Broncos — The Broncos have run the same type of offensive system for much of the last 30 years, so the concepts won’t be different under new coordinator Pat Shurmur. But the Broncos have a lot of unfamiliar faces: second-year coach Vic Fangio, second-year quarterback Drew Lock, Shurmur, and new QB coach Mike Shula.
Bears — Not the year to be holding a quarterback competition. The Bears will have much less time to decide whether Mitchell Trubisky or Nick Foles deserves to be the starter. The Bears also have a new offensive coordinator in Bill Lazor.
Brees’s reputation has taken major hit
Drew Brees signed with the Saints in 2006 and quickly became the king of New Orleans. He made the Saints relevant for the first time in decades and helped win and won the franchise’s only Super Bowl. He became the face of the region’s Hurricane Katrina recovery movement and won several sports humanitarian awards. He rides in Mardi Gras floats, eats at the local spots, and donated $5 million to the state of Louisiana to deliver meals during the pandemic.
And so it was fascinating to see Brees’s reputation in New Orleans tank so swiftly this past week following his comments to Yahoo! Finance about players who might take a knee during the national anthem this season.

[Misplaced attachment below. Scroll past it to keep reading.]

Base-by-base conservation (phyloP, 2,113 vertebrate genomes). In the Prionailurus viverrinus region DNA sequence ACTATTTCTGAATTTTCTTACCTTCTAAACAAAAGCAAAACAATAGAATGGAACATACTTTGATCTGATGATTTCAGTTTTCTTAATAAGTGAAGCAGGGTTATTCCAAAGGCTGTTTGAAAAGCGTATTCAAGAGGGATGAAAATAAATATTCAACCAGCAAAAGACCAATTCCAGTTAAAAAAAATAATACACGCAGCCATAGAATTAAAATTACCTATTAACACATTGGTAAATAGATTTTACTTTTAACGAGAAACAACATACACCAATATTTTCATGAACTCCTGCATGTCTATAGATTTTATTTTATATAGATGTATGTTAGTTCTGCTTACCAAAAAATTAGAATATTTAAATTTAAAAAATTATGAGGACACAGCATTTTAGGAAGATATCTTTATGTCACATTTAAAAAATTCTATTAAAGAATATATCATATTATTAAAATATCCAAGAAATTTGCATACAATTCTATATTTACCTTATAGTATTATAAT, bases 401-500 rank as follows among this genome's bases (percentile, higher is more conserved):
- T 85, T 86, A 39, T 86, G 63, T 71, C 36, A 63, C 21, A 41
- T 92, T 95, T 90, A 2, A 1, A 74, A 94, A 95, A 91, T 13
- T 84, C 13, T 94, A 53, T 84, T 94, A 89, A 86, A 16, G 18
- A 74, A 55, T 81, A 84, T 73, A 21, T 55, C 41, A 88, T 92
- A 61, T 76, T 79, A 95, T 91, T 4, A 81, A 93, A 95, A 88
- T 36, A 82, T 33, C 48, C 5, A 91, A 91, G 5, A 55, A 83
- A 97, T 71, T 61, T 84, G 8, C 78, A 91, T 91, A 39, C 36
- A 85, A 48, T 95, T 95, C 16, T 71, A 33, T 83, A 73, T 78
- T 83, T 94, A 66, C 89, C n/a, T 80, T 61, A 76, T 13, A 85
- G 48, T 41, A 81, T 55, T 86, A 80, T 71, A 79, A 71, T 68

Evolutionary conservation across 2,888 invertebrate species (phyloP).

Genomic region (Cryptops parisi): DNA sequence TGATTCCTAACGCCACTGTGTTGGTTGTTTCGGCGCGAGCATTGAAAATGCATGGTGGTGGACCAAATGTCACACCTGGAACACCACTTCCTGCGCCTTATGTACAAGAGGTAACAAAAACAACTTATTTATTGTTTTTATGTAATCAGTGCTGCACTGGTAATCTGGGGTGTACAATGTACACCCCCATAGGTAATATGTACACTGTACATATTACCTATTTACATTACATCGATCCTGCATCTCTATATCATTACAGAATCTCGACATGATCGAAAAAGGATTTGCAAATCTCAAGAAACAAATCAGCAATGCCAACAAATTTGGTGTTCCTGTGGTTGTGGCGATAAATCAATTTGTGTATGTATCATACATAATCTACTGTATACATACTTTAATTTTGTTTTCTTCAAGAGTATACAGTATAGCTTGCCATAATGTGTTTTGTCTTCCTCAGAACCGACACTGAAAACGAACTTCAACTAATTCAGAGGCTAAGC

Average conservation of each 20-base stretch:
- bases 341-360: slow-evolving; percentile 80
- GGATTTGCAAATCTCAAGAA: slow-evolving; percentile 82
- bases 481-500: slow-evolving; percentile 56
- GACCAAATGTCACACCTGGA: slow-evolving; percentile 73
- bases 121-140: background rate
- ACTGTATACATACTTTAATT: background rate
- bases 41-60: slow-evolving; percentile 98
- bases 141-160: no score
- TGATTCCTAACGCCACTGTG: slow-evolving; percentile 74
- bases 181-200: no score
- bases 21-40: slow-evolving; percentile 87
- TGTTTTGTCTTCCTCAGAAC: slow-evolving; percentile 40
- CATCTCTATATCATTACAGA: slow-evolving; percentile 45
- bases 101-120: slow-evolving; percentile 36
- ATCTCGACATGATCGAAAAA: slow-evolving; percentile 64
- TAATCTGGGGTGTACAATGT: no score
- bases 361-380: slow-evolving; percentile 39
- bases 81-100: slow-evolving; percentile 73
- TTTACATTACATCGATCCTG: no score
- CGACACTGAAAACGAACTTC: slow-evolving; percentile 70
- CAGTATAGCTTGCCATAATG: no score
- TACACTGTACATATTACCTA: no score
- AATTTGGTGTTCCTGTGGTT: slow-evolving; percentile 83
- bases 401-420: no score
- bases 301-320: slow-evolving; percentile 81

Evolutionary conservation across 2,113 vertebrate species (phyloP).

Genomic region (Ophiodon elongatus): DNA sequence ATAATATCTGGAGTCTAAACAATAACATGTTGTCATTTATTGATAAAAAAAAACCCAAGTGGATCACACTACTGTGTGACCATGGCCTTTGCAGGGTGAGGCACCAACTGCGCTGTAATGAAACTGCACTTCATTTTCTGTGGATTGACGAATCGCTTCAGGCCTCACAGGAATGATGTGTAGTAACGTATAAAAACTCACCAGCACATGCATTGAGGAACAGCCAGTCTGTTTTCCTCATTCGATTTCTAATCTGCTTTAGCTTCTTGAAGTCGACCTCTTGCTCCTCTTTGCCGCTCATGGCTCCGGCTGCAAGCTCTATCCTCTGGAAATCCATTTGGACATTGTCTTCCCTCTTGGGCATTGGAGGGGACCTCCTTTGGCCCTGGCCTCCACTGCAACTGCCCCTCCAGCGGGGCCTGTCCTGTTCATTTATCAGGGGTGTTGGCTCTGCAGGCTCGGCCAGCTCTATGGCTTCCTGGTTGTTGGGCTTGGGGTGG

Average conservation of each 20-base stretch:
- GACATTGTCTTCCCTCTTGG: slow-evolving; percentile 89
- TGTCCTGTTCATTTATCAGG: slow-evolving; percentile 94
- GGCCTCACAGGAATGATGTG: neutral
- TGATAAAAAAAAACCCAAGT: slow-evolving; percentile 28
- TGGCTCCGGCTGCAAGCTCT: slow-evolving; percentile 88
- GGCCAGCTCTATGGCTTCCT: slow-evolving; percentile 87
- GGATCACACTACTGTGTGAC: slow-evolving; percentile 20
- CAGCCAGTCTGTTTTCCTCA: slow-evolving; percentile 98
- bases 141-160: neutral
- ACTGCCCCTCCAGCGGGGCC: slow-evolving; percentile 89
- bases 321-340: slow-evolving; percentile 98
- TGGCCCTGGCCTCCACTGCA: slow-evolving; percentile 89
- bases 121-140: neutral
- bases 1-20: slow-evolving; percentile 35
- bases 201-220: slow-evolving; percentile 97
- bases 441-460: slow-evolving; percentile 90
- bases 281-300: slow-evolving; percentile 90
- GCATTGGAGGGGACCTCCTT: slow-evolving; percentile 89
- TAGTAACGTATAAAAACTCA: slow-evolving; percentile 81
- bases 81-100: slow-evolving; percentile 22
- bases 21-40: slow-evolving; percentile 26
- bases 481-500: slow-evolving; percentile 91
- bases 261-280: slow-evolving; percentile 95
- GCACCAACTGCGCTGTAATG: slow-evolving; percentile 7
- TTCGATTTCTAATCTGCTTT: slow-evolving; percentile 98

With one comment — “I will never agree with anybody disrespecting the flag of the United States of America or our country” — Brees turned his teammates, most of New Orleans, and most of the sports world against him.
Saints safety Malcolm Jenkins released several impassioned videos expressing disappointment and anger with Brees. Teammates Alvin Kamara, Michael Thomas, and Terron Armstead were among those who publicly called out their leader. Celebrities such as Aaron Rodgers, LeBron James, Ed Reed, and actor Wendell Pierce fired back at Brees on social media. And in the streets of New Orleans, people chanted “[expletive] Brees!” throughout Wednesday night.
Brees first responded with a clarification of his quote to ESPN. Then on Thursday he posted a long apology on Instagram. Later Thursday, he posted another apology to Instagram, this one on video.
“I know there’s not much I can say that would make things better right now, but I just want you to see in my eyes how sorry I am for the comments I made yesterday,” Brees said. “I am sorry, and I will do better, and I will be part of the solution, and I am your ally.”
Brees’s teammates, including Jenkins and captain Demario Davis, have accepted Brees’s apologies and want to move on. But Brees certainly created a huge mess for himself with his teammates and fans, and may still have some work to do to earn back his reputation.
Events personal for Wilkins
Of all of the poignant and passionate messages being shared by NFL players and teams, one that stood out to me was an Instagram post from Dolphins defensive tackle Christian Wilkins, the team’s 2019 first-round pick.